The effect of nuclear radiation is not fully understood in real life, so it would be hard to extrapolate to your rather interesting world. The current theory is that chronic radiation exposure is cumulative, accumulating through your entire life. There is also a concept of "acute radiation syndrome," which is what happens when your body receives a sudden influx. They start roughly around 100 rad and progress in lethality up to around 1000 rad (a few conversions suggest that 100 rad is roughly 20 years worth of permitted radiation for those who work with radioactive materials). Above that point, people just die. Nuclear weapons can release a large amount of radiation up front, so this may cause acute radiation syndrome no matter how much your humans were used to radiation.
Now the real question is how your humans protected themselves against radiation. A few thousand years, evolutionally, is a blink in time. It's virtually nothing at all. It is highly unlikely that we would evolve meaningful anti-radiation protections over a few thousand years, even in such a hostile world. We would more than likely just die. If we did develop a protection, it would be impossible to answer your question because how we end up protecting our genome will matter greatly. Without you specifying exactly what chemical mechanism is being used, we can't really help there.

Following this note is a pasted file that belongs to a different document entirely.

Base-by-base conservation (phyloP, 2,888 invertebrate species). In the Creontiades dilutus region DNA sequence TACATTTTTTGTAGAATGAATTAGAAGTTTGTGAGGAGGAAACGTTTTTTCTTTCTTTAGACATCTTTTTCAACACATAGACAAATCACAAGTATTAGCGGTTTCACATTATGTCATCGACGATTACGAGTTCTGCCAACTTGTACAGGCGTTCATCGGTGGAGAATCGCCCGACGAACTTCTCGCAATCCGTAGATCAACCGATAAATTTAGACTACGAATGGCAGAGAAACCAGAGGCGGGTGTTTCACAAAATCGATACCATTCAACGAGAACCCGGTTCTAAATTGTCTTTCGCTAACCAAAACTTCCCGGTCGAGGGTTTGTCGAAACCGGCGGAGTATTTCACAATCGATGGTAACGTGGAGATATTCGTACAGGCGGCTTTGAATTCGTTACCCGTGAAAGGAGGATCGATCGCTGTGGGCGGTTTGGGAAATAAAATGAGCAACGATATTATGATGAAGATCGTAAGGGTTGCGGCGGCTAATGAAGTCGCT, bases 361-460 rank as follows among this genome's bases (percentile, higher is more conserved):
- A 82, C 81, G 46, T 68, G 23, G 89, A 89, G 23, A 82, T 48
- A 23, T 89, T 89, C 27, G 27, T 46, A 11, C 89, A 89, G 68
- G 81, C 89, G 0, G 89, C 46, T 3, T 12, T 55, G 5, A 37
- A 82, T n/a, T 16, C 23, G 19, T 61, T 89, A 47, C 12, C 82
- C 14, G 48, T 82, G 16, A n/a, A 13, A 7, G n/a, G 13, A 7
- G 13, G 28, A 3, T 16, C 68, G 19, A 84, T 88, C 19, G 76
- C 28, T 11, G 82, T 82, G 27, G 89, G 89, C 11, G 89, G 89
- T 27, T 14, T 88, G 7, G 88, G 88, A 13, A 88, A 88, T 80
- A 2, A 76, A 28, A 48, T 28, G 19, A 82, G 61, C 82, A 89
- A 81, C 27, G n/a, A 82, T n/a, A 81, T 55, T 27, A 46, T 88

There are some interesting edges to explore here. One key unknown in radiation studies is the effect of small doses on the body. We know that the amount of damage done by medium to large amounts of radiation is directly proportional to the amount of radiation received. In fact, this is so linear that we have units like rem or seiverts which are designed to track cumulative radiation effects on the body. However, it is not yet known whether small amounts of radiation still have this linear effect, or if they are actually easier to repair. We just don't have the data. If they are indeed easier to repair, there may be a mechanism you can leverage here to repair larger errors. It's much easier to re-balance an existing system than to evolve a new one.
One solution we could look at is genetic manipulation. Perhaps humans decided to change themselves to be more radiation tolerant. We might put checksums into our DNA to help us correct for errors. Such checksum like systems exist in our body today, but they're organic constructs that are designed to do "just enough" to keep us growing and evolving. A synthetic checksum could lock down our genome far greater. However, this would also create its own issues worthy of a novel.
The other solution would be to simply hide in a hole. The easiest way to survive radiation for a thousand years is to simply go somewhere that the radiation isn't found, and stay there. In such a case, obviously a nuclear bomb would have its full devastating effect.